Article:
Also, the economy of what I was doing... I've only been able to complete so many songs, because of the aforementioned shortcomings of  what I can actually perform on, and writing lyrics and such. So this was a completed song, and the tone of it - I just started seeing the other songs that I wanted to do on this first one, and I could see the lyrical tone matching with things. And I decided to call the album Life Like

Did anyone contribute electronically, like, emailing you parts? I gather Larry Boothroyd of Victims Family has a project right now, Specimen Box, that Ford is involved in right now, where people emailed parts to Larry and he's assembled them without them ever knowing what the whole would be like. But this isn't like that, it all happened up in your home studio...? 

More or less. Obviously we had to fire back and forth some ideas, but most of what is finished on this record was done here. 

Who else is involved? 

My son Aidan played some acoustic guitar for me. And I've got some lyrics coming from someone I don't know, actually. But the first person I reached out to was Selina Martin. I don't know her really well, but she had done a bunch of touring with Tom Holliston. She's out of Toronto, and I never really knew her before, but she came up here with Tom and playing at the pub, and that's when I met her. And I've seen her one other time, and I really enjoyed her songs and her singing. I ended up getting one of her albums on CD and it gets played in the car and I really enjoy it. She's a good songwriter, and has a unique sound to her. And thing song... I have a song that, like I say - I've got all these songs that I couldn't come up with anything lyrically for, and I thought I would farm a few out: "Y'know what, I bet Selina could do something interesting with this!" ...just from hearing her. And because we knew each other a little bit. I just fired it off: "I've got this song, maybe you'd write some lyrics, a melody, or do something with it..." [This song will be on the next Dead Bob album, apparently; it doesn't seem to be credited on this one].

And then with "Life Like" I really didn't want it to be just my voice, not just a male voice, either, but to be a bit more choral, and I thought that the whole song should be sung by a man and a woman. In the end, it didn't exactly turn out that way, but since it was finished and required no writing or creating, I said, "Here's a song, will you sing this for me?" 

So I have to say - I completely zoned when you were asking me [about emailing parts back and forth], I was thinking musically and instrumentally, but Selina recorded her vocals in France, and sent them to me. She sang along with my voice, when I sent it to her, and I sang along with hers when it came back, and I assembled the two vocals and harmonies here. But my apologies - her vocals were definitely not recorded here.

You're singing the leads on everything else, besides the parts of "Life Like" she does? No one else?

No, I'm singing the leads on everything. 

I'm curious how you envision playing this live. Who would be in a touring band, if there were to be one?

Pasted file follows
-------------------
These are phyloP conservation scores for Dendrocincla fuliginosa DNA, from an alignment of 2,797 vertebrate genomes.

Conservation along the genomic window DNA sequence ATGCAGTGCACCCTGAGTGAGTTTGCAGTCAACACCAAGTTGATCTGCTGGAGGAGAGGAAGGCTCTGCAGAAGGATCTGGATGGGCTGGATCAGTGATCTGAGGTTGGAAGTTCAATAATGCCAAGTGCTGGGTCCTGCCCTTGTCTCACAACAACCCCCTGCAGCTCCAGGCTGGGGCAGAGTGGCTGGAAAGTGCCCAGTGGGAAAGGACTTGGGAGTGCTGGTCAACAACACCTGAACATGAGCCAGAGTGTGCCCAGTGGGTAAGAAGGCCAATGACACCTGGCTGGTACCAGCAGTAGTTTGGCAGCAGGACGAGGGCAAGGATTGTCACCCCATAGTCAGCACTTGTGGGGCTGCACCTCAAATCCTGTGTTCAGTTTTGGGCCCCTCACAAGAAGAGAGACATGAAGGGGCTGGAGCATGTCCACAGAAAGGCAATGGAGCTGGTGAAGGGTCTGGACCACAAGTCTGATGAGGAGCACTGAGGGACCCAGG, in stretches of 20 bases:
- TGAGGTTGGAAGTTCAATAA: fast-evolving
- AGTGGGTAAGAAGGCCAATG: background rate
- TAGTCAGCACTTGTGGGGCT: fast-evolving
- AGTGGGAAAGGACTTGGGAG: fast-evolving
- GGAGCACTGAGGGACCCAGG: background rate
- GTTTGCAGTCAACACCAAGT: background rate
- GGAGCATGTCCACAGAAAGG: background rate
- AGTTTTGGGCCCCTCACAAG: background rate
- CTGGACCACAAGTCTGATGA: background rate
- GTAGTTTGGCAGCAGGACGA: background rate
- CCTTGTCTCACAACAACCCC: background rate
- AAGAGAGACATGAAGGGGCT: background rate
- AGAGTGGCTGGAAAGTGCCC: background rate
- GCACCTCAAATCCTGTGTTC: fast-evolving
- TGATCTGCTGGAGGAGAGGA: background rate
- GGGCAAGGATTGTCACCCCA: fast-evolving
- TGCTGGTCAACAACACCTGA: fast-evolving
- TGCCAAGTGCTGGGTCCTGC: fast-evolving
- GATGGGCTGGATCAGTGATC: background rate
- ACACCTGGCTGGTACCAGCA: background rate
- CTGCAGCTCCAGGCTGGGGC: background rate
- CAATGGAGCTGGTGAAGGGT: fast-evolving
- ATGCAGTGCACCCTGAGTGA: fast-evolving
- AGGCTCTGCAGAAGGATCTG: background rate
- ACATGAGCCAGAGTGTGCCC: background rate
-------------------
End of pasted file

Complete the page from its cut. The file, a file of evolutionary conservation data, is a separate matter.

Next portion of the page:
Well, this is all very up in the air. This also occurred to me: it's like, okay, I can't lead sing and play these songs - a bunch of them. The opening track, for instance... well, maybe the opening track; there are maybe two or three of these tracks that I could sing and play at the same time. But this is a logistical problem: what exactly do I do, in a live show? As a drummer, I did some of the lead singing in Nomeansno, but I can't sing a whole set and play drums for the whole thing, like an hour and a half. There's just no fucking way! 

I don't know how anyone can do that for one song - I recall watching you sing "Humans," and it's like, how the fuck is he doing this? 

Ha! Right. Yeah, I can do some. And I think if I was able to form a band and go and play some live shows, I would have to sing more than I used to. But there's no possible way I could sing a whole show, and there are going to be certain songs here that I did here that I will not be able to sing live. So I'd have to figure out what to do about that. There'd have to be one or two other lead singers who were playing with me. But that's a bridge I haven't come to and haven't figured out how to cross yet. As far as who would play with me, of course, Byron, Adam, Ford would be awesome. Keith Rose? These are all people I know, they're all professionals, they're all great. There are certainly others out there, I'm just picking the ones closest to me. But it's also [a question of] who can. The people I know are all older. It's easy to be, "Let's be in a band and go touring!" when you're in your 20s, but when you're in your 30s and, God forbid, you have kids, that's going to be a lot tougher. You can't just up and go and do shit, and there has to be money and blah-blah-blah, there's a whole slew of things to figure out for forming a band and touring. I don't know what I'll do about that. 

But do I want to? Of course I do. I love playing shows - not only new songs, but old songs, other people's songs, I love playing live, and I've done very little of it in the last eight years. 

John Wright on the patio of the Wildwood, signin' some rekkids

Visit the Dead Bob bandcamp page for more! 


Pipo Mucks said...

Great interview and great album.

Allan MacInnis said...

Thanks, Pipo!